When you get a financial boost that should put you ahead on your big financial goals (or help you pay off debt), if you fall victim to lifestyle inflation you stay in the same financial position. While your monthly expenses rise to keep up with your income, your ability to build wealth is limited. The money is going to non-wealth-building things like more clothes or a bigger car.

This tendency to spend more when you have more can come from feeling competitive with your peers, entitlement from working hard that makes splurging seem justified and even just lack of willpower. While spending more can sometimes makes sense and lifestyle inflation can seem unavoidable, this can get in the way of a secure financial future if it goes unchecked. Check out these tips on combatting lifestyle inflation.

1. Keep a Budget

Although making a budget may seem obvious, people tend to “forget” to adjust that budget when their circumstances change. Before you start spending or even thinking about spending, it’s important to crunch the after-taxes and expenses numbers to see how this extra money is really going to affect you. This perspective can help you balance your finances more accurately and help you to be more conscious about where your money is going.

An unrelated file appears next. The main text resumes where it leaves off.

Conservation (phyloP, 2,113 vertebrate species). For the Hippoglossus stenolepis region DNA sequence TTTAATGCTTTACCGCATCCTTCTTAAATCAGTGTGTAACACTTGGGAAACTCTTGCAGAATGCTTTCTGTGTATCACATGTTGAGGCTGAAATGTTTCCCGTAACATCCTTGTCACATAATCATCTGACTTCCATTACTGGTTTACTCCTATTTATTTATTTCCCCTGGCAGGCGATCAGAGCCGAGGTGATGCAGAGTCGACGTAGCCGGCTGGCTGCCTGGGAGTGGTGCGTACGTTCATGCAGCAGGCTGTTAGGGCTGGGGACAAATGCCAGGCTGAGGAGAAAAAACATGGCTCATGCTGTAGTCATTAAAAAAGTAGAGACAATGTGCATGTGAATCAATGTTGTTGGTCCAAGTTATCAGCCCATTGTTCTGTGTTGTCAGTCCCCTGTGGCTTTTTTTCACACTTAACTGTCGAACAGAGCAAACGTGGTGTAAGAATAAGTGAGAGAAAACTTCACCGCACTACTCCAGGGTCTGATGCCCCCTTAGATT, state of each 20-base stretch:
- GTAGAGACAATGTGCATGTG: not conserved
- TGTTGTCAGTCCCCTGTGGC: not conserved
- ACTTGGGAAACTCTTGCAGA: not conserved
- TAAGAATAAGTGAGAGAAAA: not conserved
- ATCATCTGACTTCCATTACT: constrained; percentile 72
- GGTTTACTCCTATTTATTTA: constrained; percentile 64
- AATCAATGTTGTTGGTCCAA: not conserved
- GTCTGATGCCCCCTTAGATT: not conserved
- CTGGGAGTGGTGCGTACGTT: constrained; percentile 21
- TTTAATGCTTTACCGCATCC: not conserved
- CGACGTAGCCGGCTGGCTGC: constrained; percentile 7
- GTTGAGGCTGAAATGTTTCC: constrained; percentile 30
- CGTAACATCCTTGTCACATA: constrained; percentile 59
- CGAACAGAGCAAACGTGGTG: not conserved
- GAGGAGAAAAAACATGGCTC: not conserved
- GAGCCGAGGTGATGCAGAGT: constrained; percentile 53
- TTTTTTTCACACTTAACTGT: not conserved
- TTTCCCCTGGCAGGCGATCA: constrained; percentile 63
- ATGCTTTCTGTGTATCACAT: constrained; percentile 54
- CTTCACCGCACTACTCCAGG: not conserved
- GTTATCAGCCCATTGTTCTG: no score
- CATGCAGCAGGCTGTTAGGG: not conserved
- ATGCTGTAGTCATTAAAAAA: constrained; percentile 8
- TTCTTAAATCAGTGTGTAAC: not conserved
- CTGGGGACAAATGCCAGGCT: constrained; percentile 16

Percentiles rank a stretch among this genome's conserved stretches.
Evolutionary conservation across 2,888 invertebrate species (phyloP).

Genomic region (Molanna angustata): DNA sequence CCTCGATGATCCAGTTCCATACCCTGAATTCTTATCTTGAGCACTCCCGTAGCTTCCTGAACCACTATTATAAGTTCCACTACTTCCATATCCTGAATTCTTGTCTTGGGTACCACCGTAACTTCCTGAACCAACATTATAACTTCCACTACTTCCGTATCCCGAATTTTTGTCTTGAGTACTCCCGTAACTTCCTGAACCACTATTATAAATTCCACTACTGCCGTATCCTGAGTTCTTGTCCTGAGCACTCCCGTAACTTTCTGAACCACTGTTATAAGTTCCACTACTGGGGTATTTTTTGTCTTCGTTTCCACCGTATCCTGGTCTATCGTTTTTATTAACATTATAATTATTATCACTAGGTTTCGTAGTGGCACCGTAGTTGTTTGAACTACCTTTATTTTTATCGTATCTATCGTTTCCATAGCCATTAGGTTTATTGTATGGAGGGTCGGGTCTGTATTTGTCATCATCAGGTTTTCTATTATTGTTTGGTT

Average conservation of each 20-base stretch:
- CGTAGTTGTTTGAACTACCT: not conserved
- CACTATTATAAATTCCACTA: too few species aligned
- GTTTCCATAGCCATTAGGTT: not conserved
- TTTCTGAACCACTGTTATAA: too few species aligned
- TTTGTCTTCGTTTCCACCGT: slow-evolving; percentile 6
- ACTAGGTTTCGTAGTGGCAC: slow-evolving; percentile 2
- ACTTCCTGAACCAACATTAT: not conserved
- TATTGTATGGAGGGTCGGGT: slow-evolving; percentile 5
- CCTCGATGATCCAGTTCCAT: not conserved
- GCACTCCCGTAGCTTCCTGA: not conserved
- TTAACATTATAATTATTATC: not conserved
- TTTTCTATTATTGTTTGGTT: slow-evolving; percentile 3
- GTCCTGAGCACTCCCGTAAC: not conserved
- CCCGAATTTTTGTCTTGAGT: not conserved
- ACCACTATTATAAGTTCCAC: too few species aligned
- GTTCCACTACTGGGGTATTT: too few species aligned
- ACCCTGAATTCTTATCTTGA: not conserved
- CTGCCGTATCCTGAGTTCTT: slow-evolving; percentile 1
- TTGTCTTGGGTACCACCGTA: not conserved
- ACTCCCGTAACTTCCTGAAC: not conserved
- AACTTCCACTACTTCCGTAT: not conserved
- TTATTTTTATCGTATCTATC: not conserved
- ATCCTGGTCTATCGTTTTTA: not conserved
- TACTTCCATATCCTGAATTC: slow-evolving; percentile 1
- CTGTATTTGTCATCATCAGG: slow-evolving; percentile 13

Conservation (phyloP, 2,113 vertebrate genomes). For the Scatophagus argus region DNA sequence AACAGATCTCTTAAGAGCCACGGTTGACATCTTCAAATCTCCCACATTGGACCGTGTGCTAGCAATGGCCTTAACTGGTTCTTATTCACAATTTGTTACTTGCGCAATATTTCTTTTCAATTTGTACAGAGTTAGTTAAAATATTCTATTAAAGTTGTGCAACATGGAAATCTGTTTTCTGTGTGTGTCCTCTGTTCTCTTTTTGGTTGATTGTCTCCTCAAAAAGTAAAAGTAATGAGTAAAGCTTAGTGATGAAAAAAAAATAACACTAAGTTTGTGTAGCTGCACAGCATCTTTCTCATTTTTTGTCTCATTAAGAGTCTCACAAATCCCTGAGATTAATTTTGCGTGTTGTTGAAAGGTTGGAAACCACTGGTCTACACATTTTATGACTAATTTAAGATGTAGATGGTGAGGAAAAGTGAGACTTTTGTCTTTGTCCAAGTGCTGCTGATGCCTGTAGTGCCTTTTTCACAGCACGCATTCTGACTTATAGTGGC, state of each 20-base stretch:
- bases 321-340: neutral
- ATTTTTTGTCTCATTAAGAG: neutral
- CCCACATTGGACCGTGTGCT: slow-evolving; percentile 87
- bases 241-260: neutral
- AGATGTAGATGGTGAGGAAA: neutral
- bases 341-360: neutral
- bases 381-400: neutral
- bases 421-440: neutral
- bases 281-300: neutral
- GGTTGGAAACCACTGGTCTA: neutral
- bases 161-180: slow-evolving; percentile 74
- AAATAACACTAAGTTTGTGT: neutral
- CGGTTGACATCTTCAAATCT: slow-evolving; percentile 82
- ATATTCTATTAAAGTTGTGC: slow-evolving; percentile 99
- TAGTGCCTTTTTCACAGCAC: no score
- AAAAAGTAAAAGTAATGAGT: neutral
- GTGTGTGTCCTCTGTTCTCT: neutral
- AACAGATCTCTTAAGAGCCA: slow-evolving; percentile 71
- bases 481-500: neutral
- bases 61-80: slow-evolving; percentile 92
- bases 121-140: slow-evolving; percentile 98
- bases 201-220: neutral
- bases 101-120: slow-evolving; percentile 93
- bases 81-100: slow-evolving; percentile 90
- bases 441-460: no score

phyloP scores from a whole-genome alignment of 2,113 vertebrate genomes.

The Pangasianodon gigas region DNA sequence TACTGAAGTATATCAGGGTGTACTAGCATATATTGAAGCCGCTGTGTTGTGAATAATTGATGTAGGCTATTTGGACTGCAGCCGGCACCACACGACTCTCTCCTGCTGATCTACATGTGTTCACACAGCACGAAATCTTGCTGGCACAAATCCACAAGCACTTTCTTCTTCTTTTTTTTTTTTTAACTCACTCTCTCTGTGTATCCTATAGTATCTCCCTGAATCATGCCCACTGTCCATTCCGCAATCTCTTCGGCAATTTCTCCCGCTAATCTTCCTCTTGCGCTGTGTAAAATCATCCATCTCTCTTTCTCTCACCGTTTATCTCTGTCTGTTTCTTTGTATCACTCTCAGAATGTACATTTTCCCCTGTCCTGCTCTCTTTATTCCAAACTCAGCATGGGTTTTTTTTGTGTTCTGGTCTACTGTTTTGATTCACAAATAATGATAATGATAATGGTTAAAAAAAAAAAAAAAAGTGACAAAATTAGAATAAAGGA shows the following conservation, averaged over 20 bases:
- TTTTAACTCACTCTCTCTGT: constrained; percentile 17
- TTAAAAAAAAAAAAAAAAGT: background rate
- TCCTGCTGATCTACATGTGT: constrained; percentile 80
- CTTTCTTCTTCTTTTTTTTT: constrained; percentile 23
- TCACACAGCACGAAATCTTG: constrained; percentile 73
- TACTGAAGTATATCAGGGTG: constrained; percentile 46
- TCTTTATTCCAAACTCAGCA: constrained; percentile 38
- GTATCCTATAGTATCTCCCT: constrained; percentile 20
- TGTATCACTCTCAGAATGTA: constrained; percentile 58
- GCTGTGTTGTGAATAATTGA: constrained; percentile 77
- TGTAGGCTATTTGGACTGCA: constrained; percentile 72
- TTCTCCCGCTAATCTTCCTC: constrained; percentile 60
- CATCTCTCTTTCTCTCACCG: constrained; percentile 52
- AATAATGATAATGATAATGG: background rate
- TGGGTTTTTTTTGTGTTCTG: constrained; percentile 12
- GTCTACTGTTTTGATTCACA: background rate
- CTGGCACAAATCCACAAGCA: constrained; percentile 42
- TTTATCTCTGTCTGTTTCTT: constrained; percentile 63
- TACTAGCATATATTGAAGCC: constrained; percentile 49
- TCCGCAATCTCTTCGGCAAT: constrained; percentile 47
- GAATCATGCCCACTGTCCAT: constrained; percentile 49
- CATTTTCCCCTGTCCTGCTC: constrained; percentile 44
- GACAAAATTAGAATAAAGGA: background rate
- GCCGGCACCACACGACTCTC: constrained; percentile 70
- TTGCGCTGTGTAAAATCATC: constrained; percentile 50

Keep in mind that if you put all that spending on your credit cards, you could hurt your credit in the long run. Increasing your credit card spending above 35% of your credit limits can have a negative impact on your credit scores.

2. Assess Your Values

While you are living in the rat race, it can be hard to remember what really matters in life. Instead of thinking of the next material item you “need,” it can be a good idea to step back and look at the big picture. Consider what success really means to you and use your wealth to get you there.

3. Prioritize Savings & Goals

It’s a good idea to always pay yourself first — your future self, that is. When you come into money, think about your financial goals and how this increase can help you reach them faster or more comfortably. Whether it is the amount you contribute to retirement or how much you pay down on debt, these changes may seem to be taking from your new spending balance, but can actually help you in the long run.